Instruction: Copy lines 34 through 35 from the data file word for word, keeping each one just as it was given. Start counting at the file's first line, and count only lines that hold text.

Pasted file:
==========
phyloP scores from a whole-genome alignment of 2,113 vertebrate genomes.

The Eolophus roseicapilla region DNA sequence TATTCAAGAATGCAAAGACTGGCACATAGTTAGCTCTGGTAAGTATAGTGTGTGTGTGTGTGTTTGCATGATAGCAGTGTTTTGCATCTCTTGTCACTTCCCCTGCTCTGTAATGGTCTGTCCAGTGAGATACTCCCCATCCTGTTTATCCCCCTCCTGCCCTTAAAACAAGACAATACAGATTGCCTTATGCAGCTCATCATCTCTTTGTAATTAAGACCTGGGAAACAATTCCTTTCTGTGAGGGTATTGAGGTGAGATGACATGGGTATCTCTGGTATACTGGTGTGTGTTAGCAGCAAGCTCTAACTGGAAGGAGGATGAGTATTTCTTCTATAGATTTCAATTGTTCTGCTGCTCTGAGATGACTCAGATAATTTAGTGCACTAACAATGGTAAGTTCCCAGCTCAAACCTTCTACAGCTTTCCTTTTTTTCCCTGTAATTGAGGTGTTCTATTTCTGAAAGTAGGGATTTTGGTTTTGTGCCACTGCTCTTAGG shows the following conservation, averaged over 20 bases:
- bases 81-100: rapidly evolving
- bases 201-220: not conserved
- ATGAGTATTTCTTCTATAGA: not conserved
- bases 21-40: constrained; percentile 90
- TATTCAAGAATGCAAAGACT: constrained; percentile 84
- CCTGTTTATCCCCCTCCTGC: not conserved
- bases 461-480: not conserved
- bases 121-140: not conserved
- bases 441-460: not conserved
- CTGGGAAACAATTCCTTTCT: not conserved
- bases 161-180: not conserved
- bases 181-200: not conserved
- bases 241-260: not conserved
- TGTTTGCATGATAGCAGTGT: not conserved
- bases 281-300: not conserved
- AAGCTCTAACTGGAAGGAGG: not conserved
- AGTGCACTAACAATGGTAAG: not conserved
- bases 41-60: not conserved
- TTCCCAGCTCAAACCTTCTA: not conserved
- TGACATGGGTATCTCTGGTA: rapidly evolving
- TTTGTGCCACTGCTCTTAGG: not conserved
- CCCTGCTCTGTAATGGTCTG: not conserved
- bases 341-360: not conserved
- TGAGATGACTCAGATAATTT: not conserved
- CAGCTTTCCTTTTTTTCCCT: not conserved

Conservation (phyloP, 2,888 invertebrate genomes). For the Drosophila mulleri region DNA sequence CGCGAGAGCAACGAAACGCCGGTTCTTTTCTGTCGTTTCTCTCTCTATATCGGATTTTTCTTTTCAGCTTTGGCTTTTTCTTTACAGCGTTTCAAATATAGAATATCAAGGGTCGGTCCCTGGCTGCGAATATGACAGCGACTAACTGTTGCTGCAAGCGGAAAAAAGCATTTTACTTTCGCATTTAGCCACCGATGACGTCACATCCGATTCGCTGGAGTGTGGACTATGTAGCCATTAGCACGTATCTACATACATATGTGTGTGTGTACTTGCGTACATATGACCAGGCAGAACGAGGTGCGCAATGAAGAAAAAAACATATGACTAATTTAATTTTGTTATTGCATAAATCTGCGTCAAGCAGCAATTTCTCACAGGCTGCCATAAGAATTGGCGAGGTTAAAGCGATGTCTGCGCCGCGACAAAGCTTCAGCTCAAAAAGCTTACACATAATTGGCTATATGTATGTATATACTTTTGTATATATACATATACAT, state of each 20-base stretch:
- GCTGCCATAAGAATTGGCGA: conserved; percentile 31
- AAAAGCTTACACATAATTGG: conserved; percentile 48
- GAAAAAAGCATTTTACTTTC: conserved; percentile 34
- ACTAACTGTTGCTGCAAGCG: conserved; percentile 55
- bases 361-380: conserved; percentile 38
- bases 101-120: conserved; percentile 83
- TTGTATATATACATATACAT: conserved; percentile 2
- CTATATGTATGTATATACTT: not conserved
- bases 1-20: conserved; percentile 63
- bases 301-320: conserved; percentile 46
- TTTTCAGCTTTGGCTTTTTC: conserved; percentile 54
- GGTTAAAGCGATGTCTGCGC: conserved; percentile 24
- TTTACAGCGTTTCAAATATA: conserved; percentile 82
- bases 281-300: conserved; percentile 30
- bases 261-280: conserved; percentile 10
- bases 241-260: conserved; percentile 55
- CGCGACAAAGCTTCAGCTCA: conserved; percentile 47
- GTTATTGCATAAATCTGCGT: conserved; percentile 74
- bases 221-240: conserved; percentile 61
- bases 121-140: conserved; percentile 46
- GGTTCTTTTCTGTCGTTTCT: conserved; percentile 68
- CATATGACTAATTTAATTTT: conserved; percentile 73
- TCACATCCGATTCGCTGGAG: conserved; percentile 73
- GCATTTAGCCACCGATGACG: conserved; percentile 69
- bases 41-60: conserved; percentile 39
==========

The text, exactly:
- bases 101-120: conserved; percentile 83
- TTGTATATATACATATACAT: conserved; percentile 2